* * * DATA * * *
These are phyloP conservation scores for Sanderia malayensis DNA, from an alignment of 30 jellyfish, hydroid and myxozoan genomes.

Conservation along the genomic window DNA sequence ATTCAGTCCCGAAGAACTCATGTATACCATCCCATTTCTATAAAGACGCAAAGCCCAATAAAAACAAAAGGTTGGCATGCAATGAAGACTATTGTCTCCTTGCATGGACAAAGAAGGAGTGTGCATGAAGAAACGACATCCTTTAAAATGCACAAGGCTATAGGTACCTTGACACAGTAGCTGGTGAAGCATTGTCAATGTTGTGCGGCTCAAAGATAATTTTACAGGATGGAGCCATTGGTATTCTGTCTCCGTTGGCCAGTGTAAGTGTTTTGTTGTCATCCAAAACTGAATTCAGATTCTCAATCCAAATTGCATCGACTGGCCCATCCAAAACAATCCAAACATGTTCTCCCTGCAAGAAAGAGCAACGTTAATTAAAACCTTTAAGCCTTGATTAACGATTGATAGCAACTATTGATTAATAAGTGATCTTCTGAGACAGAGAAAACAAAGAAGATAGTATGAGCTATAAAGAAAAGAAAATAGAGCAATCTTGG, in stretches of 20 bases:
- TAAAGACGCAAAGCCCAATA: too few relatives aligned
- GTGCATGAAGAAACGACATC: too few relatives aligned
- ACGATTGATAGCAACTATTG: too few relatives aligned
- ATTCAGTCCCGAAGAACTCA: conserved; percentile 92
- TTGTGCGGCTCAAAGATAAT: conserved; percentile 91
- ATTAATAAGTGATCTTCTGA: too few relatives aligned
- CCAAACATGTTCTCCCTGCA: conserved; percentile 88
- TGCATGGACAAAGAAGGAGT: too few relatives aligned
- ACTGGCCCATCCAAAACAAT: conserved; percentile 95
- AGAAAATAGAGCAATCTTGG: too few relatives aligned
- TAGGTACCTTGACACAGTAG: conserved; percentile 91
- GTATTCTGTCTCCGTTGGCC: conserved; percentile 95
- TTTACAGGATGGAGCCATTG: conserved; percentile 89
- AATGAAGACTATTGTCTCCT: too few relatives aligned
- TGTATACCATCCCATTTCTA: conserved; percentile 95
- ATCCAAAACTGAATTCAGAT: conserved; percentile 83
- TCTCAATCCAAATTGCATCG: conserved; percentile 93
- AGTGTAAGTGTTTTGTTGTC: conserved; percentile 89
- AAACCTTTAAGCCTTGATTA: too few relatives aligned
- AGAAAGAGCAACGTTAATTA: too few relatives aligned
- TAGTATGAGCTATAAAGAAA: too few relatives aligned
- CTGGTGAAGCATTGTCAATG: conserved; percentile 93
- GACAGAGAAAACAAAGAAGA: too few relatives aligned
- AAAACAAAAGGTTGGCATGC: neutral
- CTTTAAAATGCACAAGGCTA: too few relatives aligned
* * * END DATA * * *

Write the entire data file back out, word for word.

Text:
These are phyloP conservation scores for Sanderia malayensis DNA, from an alignment of 30 jellyfish, hydroid and myxozoan genomes.

Conservation along the genomic window DNA sequence ATTCAGTCCCGAAGAACTCATGTATACCATCCCATTTCTATAAAGACGCAAAGCCCAATAAAAACAAAAGGTTGGCATGCAATGAAGACTATTGTCTCCTTGCATGGACAAAGAAGGAGTGTGCATGAAGAAACGACATCCTTTAAAATGCACAAGGCTATAGGTACCTTGACACAGTAGCTGGTGAAGCATTGTCAATGTTGTGCGGCTCAAAGATAATTTTACAGGATGGAGCCATTGGTATTCTGTCTCCGTTGGCCAGTGTAAGTGTTTTGTTGTCATCCAAAACTGAATTCAGATTCTCAATCCAAATTGCATCGACTGGCCCATCCAAAACAATCCAAACATGTTCTCCCTGCAAGAAAGAGCAACGTTAATTAAAACCTTTAAGCCTTGATTAACGATTGATAGCAACTATTGATTAATAAGTGATCTTCTGAGACAGAGAAAACAAAGAAGATAGTATGAGCTATAAAGAAAAGAAAATAGAGCAATCTTGG, in stretches of 20 bases:
- TAAAGACGCAAAGCCCAATA: too few relatives aligned
- GTGCATGAAGAAACGACATC: too few relatives aligned
- ACGATTGATAGCAACTATTG: too few relatives aligned
- ATTCAGTCCCGAAGAACTCA: conserved; percentile 92
- TTGTGCGGCTCAAAGATAAT: conserved; percentile 91
- ATTAATAAGTGATCTTCTGA: too few relatives aligned
- CCAAACATGTTCTCCCTGCA: conserved; percentile 88
- TGCATGGACAAAGAAGGAGT: too few relatives aligned
- ACTGGCCCATCCAAAACAAT: conserved; percentile 95
- AGAAAATAGAGCAATCTTGG: too few relatives aligned
- TAGGTACCTTGACACAGTAG: conserved; percentile 91
- GTATTCTGTCTCCGTTGGCC: conserved; percentile 95
- TTTACAGGATGGAGCCATTG: conserved; percentile 89
- AATGAAGACTATTGTCTCCT: too few relatives aligned
- TGTATACCATCCCATTTCTA: conserved; percentile 95
- ATCCAAAACTGAATTCAGAT: conserved; percentile 83
- TCTCAATCCAAATTGCATCG: conserved; percentile 93
- AGTGTAAGTGTTTTGTTGTC: conserved; percentile 89
- AAACCTTTAAGCCTTGATTA: too few relatives aligned
- AGAAAGAGCAACGTTAATTA: too few relatives aligned
- TAGTATGAGCTATAAAGAAA: too few relatives aligned
- CTGGTGAAGCATTGTCAATG: conserved; percentile 93
- GACAGAGAAAACAAAGAAGA: too few relatives aligned
- AAAACAAAAGGTTGGCATGC: neutral
- CTTTAAAATGCACAAGGCTA: too few relatives aligned